Thursday, August 17, 2017

Rails 5: Autoloading and Reloading Constants

Rails 5 disables autoloading after booting the app in production. With Rails 5, autoloading is now completely disabled if config.eager_load = true.

The concept of loading all the constants even before they are actually needed is called “Eager loading”. In a way it is opposite of “Autoloading”. In the case of “Autoloading” the application does not load the constant until it is needed. Once a class is needed and it is missing then the application starts looking in “autoloading paths” to load the missing class.

When application boots in production then the application loads all constants found in all directories listed in eager_load_paths. If folder in the autoload_paths but not in the eager_load_paths are not going to be loaded in production. What this means is that if file paths outside of app/ are in your config.autoload_paths and not in config.eager_load_paths (for example, lib/), these files will no longer load in deployed environments.

In my case I had a file called calendar.rb in the lib folder.

class Calendar <, :date, :callback)

and I was trying to use this class in a helper:

module CalendarHelper

  include ActionView::Helpers::OutputSafetyHelper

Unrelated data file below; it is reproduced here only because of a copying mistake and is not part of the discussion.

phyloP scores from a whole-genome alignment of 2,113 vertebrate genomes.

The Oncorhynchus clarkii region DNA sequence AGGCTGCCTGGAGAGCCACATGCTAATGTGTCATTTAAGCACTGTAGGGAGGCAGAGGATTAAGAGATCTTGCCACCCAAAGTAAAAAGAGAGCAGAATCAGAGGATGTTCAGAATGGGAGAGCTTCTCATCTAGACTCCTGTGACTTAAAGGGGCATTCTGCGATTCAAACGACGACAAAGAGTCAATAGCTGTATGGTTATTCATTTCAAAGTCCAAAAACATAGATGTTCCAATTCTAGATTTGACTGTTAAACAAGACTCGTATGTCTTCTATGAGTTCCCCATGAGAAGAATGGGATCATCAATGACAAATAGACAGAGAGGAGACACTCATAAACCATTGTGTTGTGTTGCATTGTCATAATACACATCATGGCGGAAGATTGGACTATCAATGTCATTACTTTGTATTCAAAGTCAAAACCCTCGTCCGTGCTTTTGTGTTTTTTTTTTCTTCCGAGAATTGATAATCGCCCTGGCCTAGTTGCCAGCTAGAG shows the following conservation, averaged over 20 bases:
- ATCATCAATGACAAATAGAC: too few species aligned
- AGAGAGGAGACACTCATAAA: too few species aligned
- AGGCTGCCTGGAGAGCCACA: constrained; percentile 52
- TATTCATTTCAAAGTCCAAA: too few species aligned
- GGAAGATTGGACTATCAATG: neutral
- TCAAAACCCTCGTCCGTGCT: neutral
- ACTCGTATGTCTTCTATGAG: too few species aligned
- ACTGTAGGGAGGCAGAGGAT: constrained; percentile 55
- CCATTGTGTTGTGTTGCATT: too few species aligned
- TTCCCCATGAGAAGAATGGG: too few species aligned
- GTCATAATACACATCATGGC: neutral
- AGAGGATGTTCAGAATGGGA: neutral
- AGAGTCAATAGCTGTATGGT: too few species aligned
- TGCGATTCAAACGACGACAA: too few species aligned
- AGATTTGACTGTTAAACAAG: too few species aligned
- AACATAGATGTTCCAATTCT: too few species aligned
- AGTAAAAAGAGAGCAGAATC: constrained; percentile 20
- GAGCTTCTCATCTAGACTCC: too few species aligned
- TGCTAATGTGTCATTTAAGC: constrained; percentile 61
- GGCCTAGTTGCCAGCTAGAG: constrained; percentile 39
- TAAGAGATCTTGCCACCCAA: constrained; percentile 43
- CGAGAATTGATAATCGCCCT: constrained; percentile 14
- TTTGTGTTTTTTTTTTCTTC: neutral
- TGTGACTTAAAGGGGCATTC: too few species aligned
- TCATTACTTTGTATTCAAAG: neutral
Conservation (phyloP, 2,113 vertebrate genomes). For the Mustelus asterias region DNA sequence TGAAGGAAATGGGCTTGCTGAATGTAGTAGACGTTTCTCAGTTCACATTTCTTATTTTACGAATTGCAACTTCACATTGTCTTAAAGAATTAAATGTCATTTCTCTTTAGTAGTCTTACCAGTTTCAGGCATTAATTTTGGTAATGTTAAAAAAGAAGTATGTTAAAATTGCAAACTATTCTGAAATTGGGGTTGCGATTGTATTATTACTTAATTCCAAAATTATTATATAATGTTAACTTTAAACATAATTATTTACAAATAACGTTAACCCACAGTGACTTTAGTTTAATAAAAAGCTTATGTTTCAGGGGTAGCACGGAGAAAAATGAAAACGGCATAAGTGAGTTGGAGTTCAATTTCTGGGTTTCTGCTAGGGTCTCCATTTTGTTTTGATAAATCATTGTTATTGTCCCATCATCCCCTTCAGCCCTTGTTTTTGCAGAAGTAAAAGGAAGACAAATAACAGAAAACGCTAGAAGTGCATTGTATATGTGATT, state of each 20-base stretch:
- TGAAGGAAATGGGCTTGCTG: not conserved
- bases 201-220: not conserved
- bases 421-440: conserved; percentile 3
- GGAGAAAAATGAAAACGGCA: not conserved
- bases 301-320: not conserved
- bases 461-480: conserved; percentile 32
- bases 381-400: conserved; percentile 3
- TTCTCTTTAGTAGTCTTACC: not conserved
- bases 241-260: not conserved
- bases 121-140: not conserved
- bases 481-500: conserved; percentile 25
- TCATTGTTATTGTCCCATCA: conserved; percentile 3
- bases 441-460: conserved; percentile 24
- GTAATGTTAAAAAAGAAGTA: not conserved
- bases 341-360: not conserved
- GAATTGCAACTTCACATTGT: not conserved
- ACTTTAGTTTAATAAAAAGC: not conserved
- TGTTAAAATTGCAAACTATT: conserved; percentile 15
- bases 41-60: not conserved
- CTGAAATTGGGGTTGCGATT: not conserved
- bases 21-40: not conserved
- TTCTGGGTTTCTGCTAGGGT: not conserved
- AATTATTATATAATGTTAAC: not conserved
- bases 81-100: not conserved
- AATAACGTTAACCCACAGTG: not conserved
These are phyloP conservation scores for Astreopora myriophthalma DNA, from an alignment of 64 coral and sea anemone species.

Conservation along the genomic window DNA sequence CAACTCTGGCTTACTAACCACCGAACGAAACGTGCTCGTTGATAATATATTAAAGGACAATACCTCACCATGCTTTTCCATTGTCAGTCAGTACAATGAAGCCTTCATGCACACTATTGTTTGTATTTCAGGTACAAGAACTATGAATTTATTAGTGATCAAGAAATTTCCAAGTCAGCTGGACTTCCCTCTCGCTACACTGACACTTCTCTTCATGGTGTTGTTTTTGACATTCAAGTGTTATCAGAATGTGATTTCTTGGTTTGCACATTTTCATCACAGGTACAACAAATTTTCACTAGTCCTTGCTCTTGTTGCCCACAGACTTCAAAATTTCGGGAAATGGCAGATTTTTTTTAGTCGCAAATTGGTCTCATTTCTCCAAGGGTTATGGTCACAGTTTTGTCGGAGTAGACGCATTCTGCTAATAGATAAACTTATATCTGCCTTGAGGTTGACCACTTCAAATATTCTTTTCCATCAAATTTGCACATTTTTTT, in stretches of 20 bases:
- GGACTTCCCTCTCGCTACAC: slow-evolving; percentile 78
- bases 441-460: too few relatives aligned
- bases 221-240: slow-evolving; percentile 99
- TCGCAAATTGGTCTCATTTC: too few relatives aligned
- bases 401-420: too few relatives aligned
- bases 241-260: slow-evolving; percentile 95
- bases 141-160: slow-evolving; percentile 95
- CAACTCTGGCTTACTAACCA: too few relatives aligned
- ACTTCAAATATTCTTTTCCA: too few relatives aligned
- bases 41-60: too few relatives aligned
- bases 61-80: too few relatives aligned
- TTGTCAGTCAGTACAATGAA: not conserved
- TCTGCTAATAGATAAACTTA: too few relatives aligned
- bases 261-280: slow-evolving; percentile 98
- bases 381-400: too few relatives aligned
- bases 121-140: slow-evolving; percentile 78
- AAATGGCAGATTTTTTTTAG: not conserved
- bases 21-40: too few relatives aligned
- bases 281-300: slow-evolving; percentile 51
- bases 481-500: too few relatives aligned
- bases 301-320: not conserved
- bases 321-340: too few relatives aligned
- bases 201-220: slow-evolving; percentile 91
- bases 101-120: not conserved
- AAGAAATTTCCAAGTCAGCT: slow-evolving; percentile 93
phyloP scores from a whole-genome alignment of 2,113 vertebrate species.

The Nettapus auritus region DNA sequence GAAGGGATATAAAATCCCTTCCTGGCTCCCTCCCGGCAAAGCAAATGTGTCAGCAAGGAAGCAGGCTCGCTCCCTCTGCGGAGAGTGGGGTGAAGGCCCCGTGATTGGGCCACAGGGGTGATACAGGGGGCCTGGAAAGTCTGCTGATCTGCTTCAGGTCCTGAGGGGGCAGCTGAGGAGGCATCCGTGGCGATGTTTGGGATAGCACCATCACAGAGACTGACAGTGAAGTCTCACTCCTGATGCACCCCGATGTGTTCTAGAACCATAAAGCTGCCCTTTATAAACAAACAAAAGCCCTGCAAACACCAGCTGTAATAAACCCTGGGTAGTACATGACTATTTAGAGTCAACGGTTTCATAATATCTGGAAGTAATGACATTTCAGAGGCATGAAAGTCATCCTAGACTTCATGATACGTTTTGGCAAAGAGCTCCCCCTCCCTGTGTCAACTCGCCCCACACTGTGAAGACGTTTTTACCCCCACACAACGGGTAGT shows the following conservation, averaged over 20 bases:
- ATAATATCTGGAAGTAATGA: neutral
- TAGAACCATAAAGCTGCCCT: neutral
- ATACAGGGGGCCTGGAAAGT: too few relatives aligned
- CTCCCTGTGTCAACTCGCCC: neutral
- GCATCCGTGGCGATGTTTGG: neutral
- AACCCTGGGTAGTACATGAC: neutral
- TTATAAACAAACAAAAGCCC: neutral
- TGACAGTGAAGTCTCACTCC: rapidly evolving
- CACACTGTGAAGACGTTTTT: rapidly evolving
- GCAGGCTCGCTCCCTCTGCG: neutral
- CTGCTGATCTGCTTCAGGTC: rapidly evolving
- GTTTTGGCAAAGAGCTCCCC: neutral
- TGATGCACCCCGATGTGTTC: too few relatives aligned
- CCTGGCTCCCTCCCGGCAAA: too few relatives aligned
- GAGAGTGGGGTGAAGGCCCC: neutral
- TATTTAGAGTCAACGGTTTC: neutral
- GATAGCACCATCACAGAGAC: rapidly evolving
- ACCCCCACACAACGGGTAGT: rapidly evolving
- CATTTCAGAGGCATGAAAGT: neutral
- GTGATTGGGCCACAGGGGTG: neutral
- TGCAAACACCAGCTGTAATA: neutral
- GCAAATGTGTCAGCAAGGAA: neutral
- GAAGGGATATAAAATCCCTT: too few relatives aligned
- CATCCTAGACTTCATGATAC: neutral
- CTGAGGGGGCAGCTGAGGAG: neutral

include ActionView::Helpers::TagHelper

  include ActionView::Context
  def calendar(date = Date.current, &block), date,  block).display


In my application.rb I had next configuration:

config.autoload_paths += %W(#{config.root}/lib)

But when I was trying to call from my helper, I was getting an error. Strange errors regarding missing requires and dependencies.

ActionView::Template::Error (uninitialized constant CalendarHelper::Calendar):

So what I had to do was change the configuration

# config/application.rb
config.eager_load_paths << Rails.root.join('lib')

And now everything works fine

Tuesday, August 08, 2017

How to connect the localhost Rails site via Mobile locally

If you want to test your app locally in a mobile or tablet, without the need to have a server, you can try ngrok.  Ngrok is a very cool, lightweight tool that creates a secure tunnel on your local machine along with a public URL you can use for browsing your local site.

It is very simple to use. Follow these steps:

Step 1

Download ngrok and install it.

Step 2

Run your Rails app:
$ rails s

Step 3

Go to the directory where you extracted the zip file and run it.

$  ./ngrok http 3000

Step 4
You can now access the Rails app from the URL displayed in the ngrok output. It will be something like: